Two fairground workers responsible for the death of a seven-year-old girl in England, who died after being blown away in a bouncy castle they did not properly secure, have been jailed for three years.
Summer Grant was killed after a gust of wind lifted the inflatable from its moorings and sent it "cartwheeling" 300 metres down a hill at an Easter fair in Harlow, Essex, an earlier trial at Chelmsford Crown Court heard.
William Thurston (29) and Shelby Thurston (26) were both found guilty of manslaughter by gross negligence. The couple, of near Ely, Cambridgeshire, were also found guilty of a health and safety offence following the incident on March 26th, 2016.
They were sentenced to a further 12 months imprisonment for that offence, to run concurrently. Sentencing them, Mr Justice Garnham said the couple "took the most monumental risk with children's lives by continuing to allow children on the bouncy castle" after they decided to close the big slide, "and that risk-taking cost Summer her life".
He also called on the Health and Safety Executive to take the steps necessary to make it compulsory for fairground operators to have proper wind speed measuring equipment.
He added: “On hearing the evidence in this case, it strikes me as extraordinary in the 21st century that it should be common place in the fairground industry, as the evidence I have heard suggests it is, that inflatable play equipment should be operated and open to the public without the operators using proper wind speed measuring devices.
“I was told that adequate wind meters can be purchased for £100 (€114) or less. “I would urge the Health and Safety Executive to take the steps necessary to make their use compulsory at fairgrounds to prevent another tragedy like that of Summer Grant.”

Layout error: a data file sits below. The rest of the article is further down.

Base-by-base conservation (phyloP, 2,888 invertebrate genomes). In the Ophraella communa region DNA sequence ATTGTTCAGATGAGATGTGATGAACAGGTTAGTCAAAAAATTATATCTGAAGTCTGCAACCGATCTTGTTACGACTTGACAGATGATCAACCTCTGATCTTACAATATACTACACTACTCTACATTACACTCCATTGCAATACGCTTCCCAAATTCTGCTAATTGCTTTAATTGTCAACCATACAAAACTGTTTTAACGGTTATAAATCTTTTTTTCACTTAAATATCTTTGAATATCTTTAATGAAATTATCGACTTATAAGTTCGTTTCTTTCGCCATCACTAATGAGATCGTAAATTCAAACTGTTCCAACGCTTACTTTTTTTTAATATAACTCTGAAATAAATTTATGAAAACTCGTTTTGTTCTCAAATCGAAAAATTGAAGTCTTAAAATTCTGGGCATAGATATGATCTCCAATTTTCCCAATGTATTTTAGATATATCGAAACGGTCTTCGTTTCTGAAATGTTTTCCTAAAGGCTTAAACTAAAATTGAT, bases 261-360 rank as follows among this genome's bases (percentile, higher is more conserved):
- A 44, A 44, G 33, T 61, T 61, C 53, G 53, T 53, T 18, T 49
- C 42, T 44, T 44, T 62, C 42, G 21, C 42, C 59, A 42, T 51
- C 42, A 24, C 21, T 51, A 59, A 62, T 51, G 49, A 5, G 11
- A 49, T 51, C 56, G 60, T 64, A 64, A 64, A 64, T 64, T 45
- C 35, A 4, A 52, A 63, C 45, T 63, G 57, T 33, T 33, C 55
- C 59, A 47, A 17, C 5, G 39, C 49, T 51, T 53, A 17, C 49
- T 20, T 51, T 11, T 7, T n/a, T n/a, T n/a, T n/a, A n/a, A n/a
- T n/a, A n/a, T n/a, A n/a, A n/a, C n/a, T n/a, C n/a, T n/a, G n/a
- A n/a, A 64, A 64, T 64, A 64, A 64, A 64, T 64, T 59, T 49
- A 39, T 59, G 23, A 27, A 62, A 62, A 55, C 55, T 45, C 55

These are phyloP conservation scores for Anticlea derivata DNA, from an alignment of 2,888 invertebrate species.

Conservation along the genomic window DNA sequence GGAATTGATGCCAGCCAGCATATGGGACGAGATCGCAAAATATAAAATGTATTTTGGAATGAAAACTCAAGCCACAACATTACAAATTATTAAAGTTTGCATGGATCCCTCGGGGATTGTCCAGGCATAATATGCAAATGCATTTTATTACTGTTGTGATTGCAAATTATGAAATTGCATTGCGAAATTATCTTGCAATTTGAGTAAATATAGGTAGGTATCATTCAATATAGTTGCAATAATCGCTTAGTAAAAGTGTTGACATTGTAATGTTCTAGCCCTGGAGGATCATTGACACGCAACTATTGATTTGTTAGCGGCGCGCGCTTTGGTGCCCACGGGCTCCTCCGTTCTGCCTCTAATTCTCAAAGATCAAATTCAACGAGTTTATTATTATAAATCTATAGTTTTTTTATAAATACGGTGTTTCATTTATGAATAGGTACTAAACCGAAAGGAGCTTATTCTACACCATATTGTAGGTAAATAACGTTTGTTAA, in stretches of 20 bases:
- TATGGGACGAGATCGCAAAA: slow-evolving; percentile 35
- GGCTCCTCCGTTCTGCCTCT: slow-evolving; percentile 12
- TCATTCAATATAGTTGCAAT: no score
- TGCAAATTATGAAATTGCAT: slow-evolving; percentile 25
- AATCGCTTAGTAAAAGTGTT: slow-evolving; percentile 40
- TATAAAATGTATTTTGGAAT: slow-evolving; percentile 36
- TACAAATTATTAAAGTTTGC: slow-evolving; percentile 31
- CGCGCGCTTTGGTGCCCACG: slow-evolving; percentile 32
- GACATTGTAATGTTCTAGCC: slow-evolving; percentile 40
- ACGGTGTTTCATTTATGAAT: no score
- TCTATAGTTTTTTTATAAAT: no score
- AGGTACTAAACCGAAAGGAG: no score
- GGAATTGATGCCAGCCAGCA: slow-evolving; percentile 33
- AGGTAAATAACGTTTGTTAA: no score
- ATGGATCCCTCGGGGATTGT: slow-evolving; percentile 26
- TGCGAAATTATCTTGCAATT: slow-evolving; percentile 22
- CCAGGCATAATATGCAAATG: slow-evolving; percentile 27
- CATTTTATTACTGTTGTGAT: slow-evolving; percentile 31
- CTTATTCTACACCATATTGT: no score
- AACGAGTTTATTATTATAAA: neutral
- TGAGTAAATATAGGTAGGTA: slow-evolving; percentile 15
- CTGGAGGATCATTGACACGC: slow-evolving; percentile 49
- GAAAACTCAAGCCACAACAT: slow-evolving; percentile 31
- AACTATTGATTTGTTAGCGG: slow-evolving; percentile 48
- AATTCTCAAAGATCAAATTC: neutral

Reading a victim impact statement at Chelmsford Crown Court on Friday, Summer's mother Cara Blackie described how she screamed when she heard the news of her daughter's death. Unable to continue giving the emotional statement, Ms Blackie sat down as prosecutor Tracy Ayling QC continued reading.
She said: “I never thought that my Summer playing and having fun on the bouncy castle would end her young life.”
Ms Blackie said that before Summer’s funeral she painted her daughter’s nails blue, her favourite colour, and put her glittery shoes in the coffin – the ones that Summer wanted to wear on her first night out.
The court heard that since Summer’s death, Ms Blackie has suffered from anxiety and depression. In a statement read to the court Summer’s father, Lee Grant, said her death has had an ongoing impact on his life.
He said: “When Summer died, I felt as if I died too. I felt as if I had nothing left to live for because she was my beautiful angel.”
Mr Grant said he had a number of questions, including why the bouncy castle was not tied down properly, if the weather was to blame then why was it put up, and why was one person looking after two bouncy castles.
Prosecutors said the defendants failed to ensure the bouncy castle was “adequately anchored” to the ground and failed to monitor weather conditions to ensure it was safe to use. A yellow Met Office weather warning was in place on the day of the incident, two days before Storm Katie was due to arrive.
Mr Grant told the trial he turned to see the bouncy castle in the air after he heard a scream, and said “my daughter’s in there”. He gave chase but could not catch the inflatable.
Summer was rescued from within the bouncy castle and taken to hospital where she died from her injuries. - PA